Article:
Al-Qaeda in the Arabian Peninsula (AQAP) has denied a claim by Yemen's president that 70 percent of its fighters in Yemen are foreigners, according to SITE Intelligence Group which monitors radical websites.
President Abd Rabbu Mansour Hadi said on Tuesday that 70 percent of al-Qaeda fighters in Yemen were foreigners naming Brazil, the Netherlands, Australia and France among the countries where militants came from, Reuters reported.
Yemen launched a new military offensive this week against Islamist militants in the south of the country. At least 13 militants were killed on Thursday, the third day of the offensive, security sources said.
"The vast majority of the mujahideen are from the sons of this Muslim country, where they were brought together by the brotherhood of faith, and they, with grace from Allah, are rooted in their tribes and among their Muslim brothers," al-Qaeda's Yemeni wing said in a statement, translated by SITE.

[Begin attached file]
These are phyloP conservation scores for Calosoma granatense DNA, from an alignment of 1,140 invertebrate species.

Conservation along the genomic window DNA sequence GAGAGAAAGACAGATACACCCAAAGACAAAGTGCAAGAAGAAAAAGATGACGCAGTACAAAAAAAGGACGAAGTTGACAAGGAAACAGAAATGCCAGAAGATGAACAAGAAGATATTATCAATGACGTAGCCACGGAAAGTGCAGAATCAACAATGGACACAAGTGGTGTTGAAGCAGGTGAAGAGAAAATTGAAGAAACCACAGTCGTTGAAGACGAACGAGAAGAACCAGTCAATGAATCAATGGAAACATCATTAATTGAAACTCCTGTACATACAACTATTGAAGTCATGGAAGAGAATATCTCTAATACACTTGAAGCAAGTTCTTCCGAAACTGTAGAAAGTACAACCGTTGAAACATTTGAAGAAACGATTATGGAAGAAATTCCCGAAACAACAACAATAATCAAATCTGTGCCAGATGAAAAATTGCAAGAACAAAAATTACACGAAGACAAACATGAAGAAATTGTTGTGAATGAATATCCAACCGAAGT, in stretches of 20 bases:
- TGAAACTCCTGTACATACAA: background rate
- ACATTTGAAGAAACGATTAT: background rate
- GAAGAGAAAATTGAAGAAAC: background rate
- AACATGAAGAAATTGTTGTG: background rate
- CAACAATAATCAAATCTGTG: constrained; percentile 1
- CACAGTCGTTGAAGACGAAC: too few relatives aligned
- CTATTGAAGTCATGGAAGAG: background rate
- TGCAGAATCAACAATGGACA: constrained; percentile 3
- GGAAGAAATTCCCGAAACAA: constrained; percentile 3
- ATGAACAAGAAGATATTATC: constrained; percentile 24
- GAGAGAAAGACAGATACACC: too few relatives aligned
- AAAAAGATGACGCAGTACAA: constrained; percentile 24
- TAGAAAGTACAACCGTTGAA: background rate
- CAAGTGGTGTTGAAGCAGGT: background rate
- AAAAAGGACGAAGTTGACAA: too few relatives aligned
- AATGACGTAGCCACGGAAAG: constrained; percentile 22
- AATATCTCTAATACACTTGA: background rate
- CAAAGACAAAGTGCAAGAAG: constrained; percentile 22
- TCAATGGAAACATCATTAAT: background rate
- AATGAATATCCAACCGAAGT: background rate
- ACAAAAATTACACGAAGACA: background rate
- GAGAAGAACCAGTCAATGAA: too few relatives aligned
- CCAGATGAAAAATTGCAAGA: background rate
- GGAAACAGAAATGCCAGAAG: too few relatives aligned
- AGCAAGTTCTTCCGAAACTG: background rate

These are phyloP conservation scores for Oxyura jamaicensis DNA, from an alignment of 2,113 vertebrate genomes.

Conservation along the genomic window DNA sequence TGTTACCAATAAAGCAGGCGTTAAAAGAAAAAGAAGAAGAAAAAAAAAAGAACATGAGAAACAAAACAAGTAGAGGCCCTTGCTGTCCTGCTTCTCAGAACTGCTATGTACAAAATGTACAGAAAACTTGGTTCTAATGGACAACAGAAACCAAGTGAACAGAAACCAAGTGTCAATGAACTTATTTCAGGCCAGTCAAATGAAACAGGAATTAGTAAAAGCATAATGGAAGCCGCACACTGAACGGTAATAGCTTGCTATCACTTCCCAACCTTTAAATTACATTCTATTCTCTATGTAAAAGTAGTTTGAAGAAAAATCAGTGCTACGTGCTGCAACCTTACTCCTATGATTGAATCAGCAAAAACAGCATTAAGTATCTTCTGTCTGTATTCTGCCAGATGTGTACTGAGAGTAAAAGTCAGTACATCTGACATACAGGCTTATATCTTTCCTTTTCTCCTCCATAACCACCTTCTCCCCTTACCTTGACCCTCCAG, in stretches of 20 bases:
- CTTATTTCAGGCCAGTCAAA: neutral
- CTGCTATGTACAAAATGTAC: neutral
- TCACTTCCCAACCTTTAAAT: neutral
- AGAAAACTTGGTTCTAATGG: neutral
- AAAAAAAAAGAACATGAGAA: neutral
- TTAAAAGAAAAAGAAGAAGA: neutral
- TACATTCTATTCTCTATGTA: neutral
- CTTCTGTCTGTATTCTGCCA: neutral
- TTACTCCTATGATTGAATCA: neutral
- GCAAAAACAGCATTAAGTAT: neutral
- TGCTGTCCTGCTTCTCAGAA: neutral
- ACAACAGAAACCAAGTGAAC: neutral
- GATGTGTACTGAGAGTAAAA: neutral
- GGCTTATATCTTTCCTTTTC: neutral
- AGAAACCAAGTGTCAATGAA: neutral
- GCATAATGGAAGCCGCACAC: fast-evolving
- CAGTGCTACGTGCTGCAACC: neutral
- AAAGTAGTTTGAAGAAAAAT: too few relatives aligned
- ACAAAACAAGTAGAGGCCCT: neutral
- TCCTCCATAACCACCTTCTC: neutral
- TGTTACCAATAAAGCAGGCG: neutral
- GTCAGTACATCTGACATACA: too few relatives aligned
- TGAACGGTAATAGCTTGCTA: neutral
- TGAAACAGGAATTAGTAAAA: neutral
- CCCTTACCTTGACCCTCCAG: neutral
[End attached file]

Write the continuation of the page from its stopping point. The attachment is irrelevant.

The statement said the only foreigners in Yemen were U.S. soldiers who carried out drone attacks, ambassadors from the United States, Britain and other "Crusader" states who controlled Yemen's policies, and foreign businessmen who stole the country's resources.
Hundreds of people have been killed in bombings, suicide attacks and raids by the militant group against military and government facilities and foreign nationals, hampering the U.S.-allied country's efforts to restore stability since a popular uprising in 2011 that forced a change of government.
Stability in Yemen, which shares a long border with the world's top oil exporter Saudi Arabia, became an international concern after AQAP tried to carry out attacks abroad, including an attempt blow up a U.S.-bound airliner.
The United States acknowledges using drone strikes to target AQAP in Yemen but does not comment on the practice. Critics say the strikes and civilian casualties are increasing sympathy for AQAP and resentment against Washington.Western and Arab allies are training Libya's fledgling armed forces but the military is still no match for the heavily armed former rebels and militias who often use the threat of force to make demands on the state.